Continuing a series of posts looking at the 5 principles that govern the Harlem Children’s Zone model…
Principle 2: The HCZ Pipeline
The HCZ Pipeline, or continuum of services, provides children and families with a seamless series of free, coordinated, best-practice programs. We focus on the needs of children at every developmental age, including specific programs addressing pre-natal care, infants, toddlers, elementary school, middle school, adolescence, and college.
Academic excellence is a principal goal of the HCZ Pipeline, but high-quality schools are only one of the means we use to achieve it. Others include nurturing stable families, supporting youth development, improving health through fitness and nutrition, and cultivating engaged and involved adults and community stakeholders.
Children can enter the HCZ Pipeline at any age and they will be supported with high-quality programs. Through our aggressive outreach efforts and multiple entrance points, we want families to easily access the HCZ Pipeline whenever they are able to do so. Once they have entered, we do not want them to leave. We promise parents that if their children regularly attend our programs, we will prepare them for college. And we have made good on that promise, even when children first enter the HCZ Pipeline in their teens. Today, HCZ has over 370 students in college who participated only in our after-school programs, and not in our charter schools or early childhood programs. However, we have found that the earlier a child enters and remains in the HCZ Pipeline, the greater the cumulative impact.
Overall, we seek to (1) maximize educational achievements for poor children; (2) ensure that each of the programs in the pipeline is strong and incorporates best practices; (3) foster strong links across programs to smooth transitions and guarantee that programs are pedagogically continuous; (4) stay community-based and responsive to local community needs; and (5) provide relevant data to program staff so that they can improve services and to policy-makers and decision-makers so that they can get the best results on their investments.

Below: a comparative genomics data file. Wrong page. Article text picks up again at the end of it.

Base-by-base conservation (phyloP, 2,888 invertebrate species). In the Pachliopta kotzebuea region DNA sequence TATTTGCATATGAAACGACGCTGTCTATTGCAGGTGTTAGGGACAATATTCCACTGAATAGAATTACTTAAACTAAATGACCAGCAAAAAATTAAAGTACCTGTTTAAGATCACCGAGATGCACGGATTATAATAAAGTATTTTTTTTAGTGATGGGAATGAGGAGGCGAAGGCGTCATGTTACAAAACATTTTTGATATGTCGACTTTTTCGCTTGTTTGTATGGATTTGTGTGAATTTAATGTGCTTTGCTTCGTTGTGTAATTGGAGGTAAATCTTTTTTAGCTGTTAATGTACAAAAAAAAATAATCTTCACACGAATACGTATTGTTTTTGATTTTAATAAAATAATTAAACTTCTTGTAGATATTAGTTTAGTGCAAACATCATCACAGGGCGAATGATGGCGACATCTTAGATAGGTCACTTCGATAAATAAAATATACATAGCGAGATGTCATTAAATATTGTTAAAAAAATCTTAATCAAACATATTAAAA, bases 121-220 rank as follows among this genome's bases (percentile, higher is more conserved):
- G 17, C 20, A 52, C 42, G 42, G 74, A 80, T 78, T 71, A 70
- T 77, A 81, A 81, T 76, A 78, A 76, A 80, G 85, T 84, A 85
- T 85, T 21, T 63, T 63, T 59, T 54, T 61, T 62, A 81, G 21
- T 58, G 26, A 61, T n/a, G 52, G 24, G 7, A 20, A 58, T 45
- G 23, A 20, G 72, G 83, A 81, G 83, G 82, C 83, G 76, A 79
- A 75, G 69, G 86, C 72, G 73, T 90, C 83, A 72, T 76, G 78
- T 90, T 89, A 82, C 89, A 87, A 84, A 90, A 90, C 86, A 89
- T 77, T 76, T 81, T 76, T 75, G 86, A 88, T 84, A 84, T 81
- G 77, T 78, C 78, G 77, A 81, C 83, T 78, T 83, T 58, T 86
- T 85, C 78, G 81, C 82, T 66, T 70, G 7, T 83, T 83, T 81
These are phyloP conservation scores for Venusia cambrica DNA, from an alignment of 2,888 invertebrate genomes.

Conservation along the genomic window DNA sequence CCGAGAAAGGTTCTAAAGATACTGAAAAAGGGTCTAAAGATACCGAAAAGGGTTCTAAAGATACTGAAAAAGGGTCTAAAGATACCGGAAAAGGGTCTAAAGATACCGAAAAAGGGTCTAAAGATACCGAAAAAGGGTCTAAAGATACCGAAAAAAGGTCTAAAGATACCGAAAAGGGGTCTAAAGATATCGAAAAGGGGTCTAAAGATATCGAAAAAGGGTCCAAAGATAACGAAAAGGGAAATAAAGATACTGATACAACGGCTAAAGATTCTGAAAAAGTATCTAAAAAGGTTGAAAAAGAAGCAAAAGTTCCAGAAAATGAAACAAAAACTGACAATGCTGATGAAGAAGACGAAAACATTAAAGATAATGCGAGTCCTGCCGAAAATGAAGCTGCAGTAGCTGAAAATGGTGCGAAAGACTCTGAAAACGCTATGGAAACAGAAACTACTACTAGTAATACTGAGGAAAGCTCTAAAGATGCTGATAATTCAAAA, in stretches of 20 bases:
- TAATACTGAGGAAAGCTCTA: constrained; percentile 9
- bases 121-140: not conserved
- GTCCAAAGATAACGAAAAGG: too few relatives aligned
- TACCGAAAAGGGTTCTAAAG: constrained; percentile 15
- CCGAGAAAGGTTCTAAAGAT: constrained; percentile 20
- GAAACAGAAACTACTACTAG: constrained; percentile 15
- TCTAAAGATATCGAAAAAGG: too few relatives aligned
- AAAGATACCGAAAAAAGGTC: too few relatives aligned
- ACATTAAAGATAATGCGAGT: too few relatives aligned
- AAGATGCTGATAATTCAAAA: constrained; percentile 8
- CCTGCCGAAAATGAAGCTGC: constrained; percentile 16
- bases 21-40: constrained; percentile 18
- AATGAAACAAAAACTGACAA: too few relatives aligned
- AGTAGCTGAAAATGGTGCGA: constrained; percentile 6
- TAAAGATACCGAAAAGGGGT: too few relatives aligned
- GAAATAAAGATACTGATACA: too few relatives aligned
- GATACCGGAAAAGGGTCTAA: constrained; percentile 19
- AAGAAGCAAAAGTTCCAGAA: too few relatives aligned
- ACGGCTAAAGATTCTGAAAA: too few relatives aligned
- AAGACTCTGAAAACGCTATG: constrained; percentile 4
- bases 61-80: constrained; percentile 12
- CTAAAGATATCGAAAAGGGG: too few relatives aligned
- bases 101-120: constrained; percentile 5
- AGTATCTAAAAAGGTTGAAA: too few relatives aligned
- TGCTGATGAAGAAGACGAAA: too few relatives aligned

Each of the HCZ programs has been developed using hard evidence of what works for poor children and their parents. All HCZ programs, when looked at individually, are effective. But the whole is much greater than the sum of its parts. The cumulative effect of multiple programs working together helps children reach their full potential. HCZ Pipeline programs consistently produce outcomes that meet or exceed national, state, and city averages.
I am a lifelong Chicagoan, a pastor at River City Community Church, and an author who writes a lot about resisting and confronting white supremacy from a faith lens.
Our church was founded in January of 2003 in the west Humboldt Park neighborhood of Chicago, and is centered on the core values of worship, reconciliation, and neighborhood development. We long to see increased spiritual renewal as well as social and economic justice in the Humboldt Park neighborhood and entire city, demonstrating compassion and alleviating poverty as tangible expressions of the Kingdom of God. It is also through the gift of this faith community that I have learned to see the profound historical and spiritual impact of the stronghold of white supremacy, and where I have been challenged to broaden and deepen my understanding of discipleship in the hopes of becoming a serious enough Christ follower who is able to meaningfully participate with those who have risen up in defiance of this evil principality.
The lessons learned in this journey have been captured in a pair of books on race. The first, White Awake, explores the barriers that white people tend to face – white Christians specifically – when we attempt to awaken to and understand white supremacy through a faith lens. I spend a lot of time here addressing the internal defenses that are bound to go off when this journey is taken seriously, and I chart out a path for developing a resilient spirit that steadfastly moves towards truth, justice, and equity. The second, White Lies, further builds out the path for the white Christian who longs to actively participate in the resistance and confrontation of white supremacy. I spend a lot of time here exploring why it is so hard to tell the truth about race, as well as expose the lies that sustain it, within white, Christian, Bible-believing environments. I then propose nine practices that position us for engaging in this task.
On the personal front, my career started in the marketplace, as I was part of three dot.com startups in the 90’s. My vocational path shifted when I joined the staff of Willow Creek Community Church in 1998, and I spent five years working there. I started River City Community Church in January 2003 and have been happily serving here ever since. On the education front, my undergrad was in Business (Purdue University), my graduate degree in theology (Moody Bible Institute), and my doctoral degree in community development (Northern Seminary). On the family front, my wife is a Professor of Psychology, and we have two amazing children (Xander and Gabriella).
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